The university course pages will list a breakdown of course components and how you achieve your end of year marks. If a course at one university results in the same degree but mainly examines your strengths rather than weaknesses it is the sensible choice for the future.


What can you achieve now?


Your personal statement is obviously central to your UCAS application. A strong statement goes a very long way in securing the university place you want.

You do however need to be realistic about your chances. If the course asks for AAA and you get AAB will you get offered a place? Possibly, it all depends on how good your extracurricular background is and the competition for that course.

How about AAA required and you get BBB? Some would argue that it is still possible if there is low competition for the course that year and you have an outstanding personal statement and interview. This is your future you are betting on however so stay safe and realistic!


Your 5 Choices


When listing your 5 choices you have to balance the courses you really want versus the risk of not getting a place at all. Don’t put all your eggs in one basket, spread the risk over different courses. If you have been predicted below the entry requirements for your favourite course and university then it would be wise to have a back up plan.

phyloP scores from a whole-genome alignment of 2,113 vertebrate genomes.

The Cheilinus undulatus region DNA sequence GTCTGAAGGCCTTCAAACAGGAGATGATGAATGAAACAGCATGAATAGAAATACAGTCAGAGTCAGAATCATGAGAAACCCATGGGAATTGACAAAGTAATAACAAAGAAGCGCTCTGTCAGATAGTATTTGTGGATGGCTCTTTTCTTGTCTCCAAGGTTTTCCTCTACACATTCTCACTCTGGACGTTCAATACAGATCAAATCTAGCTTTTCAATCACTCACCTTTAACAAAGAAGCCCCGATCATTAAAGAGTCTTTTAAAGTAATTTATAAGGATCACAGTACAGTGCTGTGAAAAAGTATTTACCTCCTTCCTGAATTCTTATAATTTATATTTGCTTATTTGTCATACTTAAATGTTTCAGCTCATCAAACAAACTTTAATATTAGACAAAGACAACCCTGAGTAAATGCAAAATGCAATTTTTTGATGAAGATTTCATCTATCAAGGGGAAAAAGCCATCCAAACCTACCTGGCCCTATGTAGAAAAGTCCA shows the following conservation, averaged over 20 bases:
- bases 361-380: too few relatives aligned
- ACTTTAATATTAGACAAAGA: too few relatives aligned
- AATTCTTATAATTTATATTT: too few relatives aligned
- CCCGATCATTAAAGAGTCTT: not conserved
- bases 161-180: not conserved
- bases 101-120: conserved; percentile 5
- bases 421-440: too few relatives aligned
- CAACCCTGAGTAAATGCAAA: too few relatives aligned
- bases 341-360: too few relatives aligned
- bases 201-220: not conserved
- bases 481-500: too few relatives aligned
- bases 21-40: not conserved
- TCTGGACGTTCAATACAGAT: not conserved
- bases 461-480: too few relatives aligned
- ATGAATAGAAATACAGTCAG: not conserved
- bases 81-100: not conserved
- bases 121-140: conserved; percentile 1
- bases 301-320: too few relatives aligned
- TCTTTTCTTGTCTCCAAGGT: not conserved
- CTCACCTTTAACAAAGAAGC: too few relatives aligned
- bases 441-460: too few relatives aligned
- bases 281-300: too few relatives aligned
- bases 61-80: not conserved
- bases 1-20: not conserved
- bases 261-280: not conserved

You know yourself how happy you are to work harder to change your predicted grades. Maybe you had a rough AS year or were unprepared for your mocks. Allow yourself some room to improve but be reasonable.

Regardless of how much you believe you will improve, make sure your insurance choice is at the same level or slightly below your predicted grades. It is your back up choice after all so don’t stress too much about it, concentrate on your primary courses.

Pick one or two ambitious courses if they are something you are interested in. If your initial choices are already within your predicted grade set don’t place yourself under unnecessary pressure and risk.

So to sum up, you want at maximum 2 ambitious choices, 2 predicted choices and 1 back up plan.